Some of you who have been with the blog for the duration may remember I reviewed this gem of a movie a few years back. I'm doing an encore of the review as part of a program called Scanversations we have coming up at the Library for National Library Week starting this coming Monday. In a nutshell, everyone you see on staff will be wearing a badge with a QR code (readable by smartphone and portable device apps), which will go to a review written by that particular staff member of a book, music, or movie. Naturally I'm doing a movie : ) Since it will be an introduction of sorts to the Fantasmo blog for many, I thought I would choose a greatest hit review. And I'm a big fan of the movie so I couldn't resist! Speaking of Scanversations, if you come by the Library next week definitely participate. One of the staff members will be wearing a special badge that allows you to enter a drawing to win a Barnes & Noble Nook! So without any further ado, to all readers familiar and new, please enjoy the following observations about the masterwork of one Chuck Barris . . .
Chuck Barris has always been a fascinating character to me. As a kid growing up I loved The Gong Show. It was (and still is) some of the wildest television yet to grace the small screen. Of course Barris was also responsible for The Dating Game and The Newlywed Game, but The Gong Show will always be his most well-known effort. But there's a lot more to this guy than The Gong Show would suggest. In particular he's written some very interesting novels (which masquerade as autobiographies) in the form of Confessions of a Dangerous Mind, Bad Grass Never Dies, and The Big Question. He has also written a "real" biography called The Game Show King which is fascinating, and serves as an excellent companion piece to The Gong Show Movie. The movie itself is a bit of cinematic genius, although it was universally dismissed by critics and audiences 31 years ago. No doubt this had a great deal to due with the fact that it arrived after the peak of the television show's popularity, as well as the unusual nature of the film. Instead of a feature length/R-rated version of the show, the film was an exploration of Barris's life and near nervous breakdown. Sure Gene Gene the Dancing Machine and The Unknown Comic make appearances, but this is nevertheless a dark ride.
The plot of The Gong Show Movie is almost non-existent. Essentially it depicts a week in the life of Chuck Barris. The film starts out with Barris watching some truly outlandish auditions (in part where the film earns its R-rating), and then proceeds to follow him doing everything from waking up in the morning to having dinner with his girlfriend. Most significantly we get to see how Barris is bombarded by people trying to get on the show, to the point that it becomes maddening. It's hard to appreciate now just how popular the show was, but Barris was a rock star in his day. Unlike being a member of The Beatles however, who had people hurling praise and adoration, Barris had loony folks coming at him from all directions performing impromptu auditions. According to the book The Game Show King it wreaked havoc on his personal life, until he eventually left the business and retreated to France.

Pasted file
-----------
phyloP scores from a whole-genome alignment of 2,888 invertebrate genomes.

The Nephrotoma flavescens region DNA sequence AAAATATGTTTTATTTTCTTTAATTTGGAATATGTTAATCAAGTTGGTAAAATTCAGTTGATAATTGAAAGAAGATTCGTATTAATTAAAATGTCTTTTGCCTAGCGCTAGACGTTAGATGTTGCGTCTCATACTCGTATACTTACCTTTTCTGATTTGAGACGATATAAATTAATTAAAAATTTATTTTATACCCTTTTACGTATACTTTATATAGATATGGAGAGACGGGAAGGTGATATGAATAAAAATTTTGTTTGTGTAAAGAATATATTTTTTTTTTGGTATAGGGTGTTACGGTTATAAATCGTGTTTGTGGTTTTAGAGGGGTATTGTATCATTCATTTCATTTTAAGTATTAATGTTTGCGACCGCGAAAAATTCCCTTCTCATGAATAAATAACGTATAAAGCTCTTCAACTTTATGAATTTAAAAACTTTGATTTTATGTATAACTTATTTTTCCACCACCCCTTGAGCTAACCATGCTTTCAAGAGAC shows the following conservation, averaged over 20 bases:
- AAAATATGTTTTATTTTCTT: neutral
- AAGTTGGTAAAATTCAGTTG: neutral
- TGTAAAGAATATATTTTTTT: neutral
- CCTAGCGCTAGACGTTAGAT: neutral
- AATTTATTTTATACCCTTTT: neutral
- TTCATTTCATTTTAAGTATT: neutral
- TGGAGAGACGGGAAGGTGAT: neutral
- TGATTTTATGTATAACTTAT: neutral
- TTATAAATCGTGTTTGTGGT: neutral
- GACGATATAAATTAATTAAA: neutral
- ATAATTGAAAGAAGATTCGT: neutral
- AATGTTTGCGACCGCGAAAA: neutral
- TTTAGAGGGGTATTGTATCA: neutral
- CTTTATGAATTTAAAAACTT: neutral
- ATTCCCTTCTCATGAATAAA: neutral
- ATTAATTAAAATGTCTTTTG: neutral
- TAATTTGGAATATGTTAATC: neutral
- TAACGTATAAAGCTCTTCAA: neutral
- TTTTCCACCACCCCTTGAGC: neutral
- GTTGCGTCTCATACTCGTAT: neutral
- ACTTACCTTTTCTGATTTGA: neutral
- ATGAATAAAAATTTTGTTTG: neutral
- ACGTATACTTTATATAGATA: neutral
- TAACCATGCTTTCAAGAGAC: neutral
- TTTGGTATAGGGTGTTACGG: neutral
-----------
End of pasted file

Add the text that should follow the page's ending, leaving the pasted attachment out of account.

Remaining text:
While the film doesn't follow Barris to his final destination, it does protray a mental breakdown he has in the desert near the conclusion. Eventually he flees Los Angeles, but in a middle-of-nowhere diner he is still accosted. So he drives out into the desert to be alone, and is ultimately confronted by all the zany characters that have become a part of his life - on and off screen. The point is that the line between the two has become indistinguishable, and that he has to find some sort of acceptance of the situation or go insane. It's not played as heavy as it sounds, but there is a dark energy to the film that suggests the material is not as lighthearted as the comedic surface elements make it appear. In fact, the juxtaposition of the familiar trappings of the show with the darker thematic content makes for a sometimes uncomfortable viewing experience. In the end the audience is left wondering whether or not art is imitating the life of Barris.
The Gong Show Movie may not be an existential masterpiece, however there is far more to the film than its source material would indicate. It would have been easy for Barris to make a 90-minute, R-rated version of the show to satisfy fans and generate box office returns. Instead he chose to make an experimental film that defies categorization. This is further supported by the fact that original director Robert Downey Sr. gracefully bowed out so that Barris could steer the project. While Barris shrugged off suggestions of a deeper meaning to the film at the time, the end product doesn't support his protestations. Particularly when taken in context with his literary works, The Gong Show Movie plays as a trial run before his bigger success with Confessions of a Dangerous Mind. And while the book is arguably more successful artistically, I'm still partial to the film. Writing a great book is certainly a noteworthy accomplishment, but the financial/career risks associated with a film are far more significant. Certainly that proved true with The Gong Show Movie, which was more or less the small/big screen swan song for Barris.
The Gong Show Movie may never be hailed as a lost classic, but it will always be a personal favorite of mine. It's an often bizarre, wonderful film that manages to capture the essence of the period, while also uniquely exploring the personality of a television icon in a most unusual way. It's a testament to the genius and artistic courage of Barris that he chose to take the road less traveled, elevating an outrageous game show to a cinematic treatise on the nature of celebrity. Now if only Pat Sajak and Alex Trebek would follow suit!